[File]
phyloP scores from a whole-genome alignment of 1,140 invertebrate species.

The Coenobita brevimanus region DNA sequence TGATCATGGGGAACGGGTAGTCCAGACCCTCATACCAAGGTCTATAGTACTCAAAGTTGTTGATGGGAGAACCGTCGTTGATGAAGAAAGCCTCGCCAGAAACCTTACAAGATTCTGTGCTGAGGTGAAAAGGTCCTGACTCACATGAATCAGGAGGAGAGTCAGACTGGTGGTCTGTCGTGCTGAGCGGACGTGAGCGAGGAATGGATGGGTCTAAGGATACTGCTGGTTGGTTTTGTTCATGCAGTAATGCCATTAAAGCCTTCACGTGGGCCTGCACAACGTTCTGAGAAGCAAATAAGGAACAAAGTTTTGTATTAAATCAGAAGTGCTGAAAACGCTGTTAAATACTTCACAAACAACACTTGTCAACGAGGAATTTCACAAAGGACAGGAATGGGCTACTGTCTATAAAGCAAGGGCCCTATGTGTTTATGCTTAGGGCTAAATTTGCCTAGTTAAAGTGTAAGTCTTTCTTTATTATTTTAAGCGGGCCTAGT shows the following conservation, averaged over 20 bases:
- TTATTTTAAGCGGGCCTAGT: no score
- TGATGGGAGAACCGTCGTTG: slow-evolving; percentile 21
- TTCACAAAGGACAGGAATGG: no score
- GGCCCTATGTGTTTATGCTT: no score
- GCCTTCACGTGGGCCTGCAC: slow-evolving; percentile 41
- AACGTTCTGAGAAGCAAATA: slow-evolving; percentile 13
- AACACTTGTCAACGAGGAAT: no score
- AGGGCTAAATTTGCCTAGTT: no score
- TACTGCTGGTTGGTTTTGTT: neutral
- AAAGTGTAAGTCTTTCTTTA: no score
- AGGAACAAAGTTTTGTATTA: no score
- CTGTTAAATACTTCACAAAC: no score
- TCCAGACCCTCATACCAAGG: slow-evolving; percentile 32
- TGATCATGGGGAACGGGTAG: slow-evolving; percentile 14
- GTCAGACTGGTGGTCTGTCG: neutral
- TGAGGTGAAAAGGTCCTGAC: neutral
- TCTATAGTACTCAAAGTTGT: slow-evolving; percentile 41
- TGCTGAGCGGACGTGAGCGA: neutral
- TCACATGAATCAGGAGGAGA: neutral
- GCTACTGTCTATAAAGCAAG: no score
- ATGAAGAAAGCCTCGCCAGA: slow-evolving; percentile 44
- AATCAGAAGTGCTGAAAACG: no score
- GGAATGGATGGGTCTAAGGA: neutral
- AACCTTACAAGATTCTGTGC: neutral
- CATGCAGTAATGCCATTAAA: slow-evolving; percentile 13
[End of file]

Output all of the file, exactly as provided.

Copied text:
phyloP scores from a whole-genome alignment of 1,140 invertebrate species.

The Coenobita brevimanus region DNA sequence TGATCATGGGGAACGGGTAGTCCAGACCCTCATACCAAGGTCTATAGTACTCAAAGTTGTTGATGGGAGAACCGTCGTTGATGAAGAAAGCCTCGCCAGAAACCTTACAAGATTCTGTGCTGAGGTGAAAAGGTCCTGACTCACATGAATCAGGAGGAGAGTCAGACTGGTGGTCTGTCGTGCTGAGCGGACGTGAGCGAGGAATGGATGGGTCTAAGGATACTGCTGGTTGGTTTTGTTCATGCAGTAATGCCATTAAAGCCTTCACGTGGGCCTGCACAACGTTCTGAGAAGCAAATAAGGAACAAAGTTTTGTATTAAATCAGAAGTGCTGAAAACGCTGTTAAATACTTCACAAACAACACTTGTCAACGAGGAATTTCACAAAGGACAGGAATGGGCTACTGTCTATAAAGCAAGGGCCCTATGTGTTTATGCTTAGGGCTAAATTTGCCTAGTTAAAGTGTAAGTCTTTCTTTATTATTTTAAGCGGGCCTAGT shows the following conservation, averaged over 20 bases:
- TTATTTTAAGCGGGCCTAGT: no score
- TGATGGGAGAACCGTCGTTG: slow-evolving; percentile 21
- TTCACAAAGGACAGGAATGG: no score
- GGCCCTATGTGTTTATGCTT: no score
- GCCTTCACGTGGGCCTGCAC: slow-evolving; percentile 41
- AACGTTCTGAGAAGCAAATA: slow-evolving; percentile 13
- AACACTTGTCAACGAGGAAT: no score
- AGGGCTAAATTTGCCTAGTT: no score
- TACTGCTGGTTGGTTTTGTT: neutral
- AAAGTGTAAGTCTTTCTTTA: no score
- AGGAACAAAGTTTTGTATTA: no score
- CTGTTAAATACTTCACAAAC: no score
- TCCAGACCCTCATACCAAGG: slow-evolving; percentile 32
- TGATCATGGGGAACGGGTAG: slow-evolving; percentile 14
- GTCAGACTGGTGGTCTGTCG: neutral
- TGAGGTGAAAAGGTCCTGAC: neutral
- TCTATAGTACTCAAAGTTGT: slow-evolving; percentile 41
- TGCTGAGCGGACGTGAGCGA: neutral
- TCACATGAATCAGGAGGAGA: neutral
- GCTACTGTCTATAAAGCAAG: no score
- ATGAAGAAAGCCTCGCCAGA: slow-evolving; percentile 44
- AATCAGAAGTGCTGAAAACG: no score
- GGAATGGATGGGTCTAAGGA: neutral
- AACCTTACAAGATTCTGTGC: neutral
- CATGCAGTAATGCCATTAAA: slow-evolving; percentile 13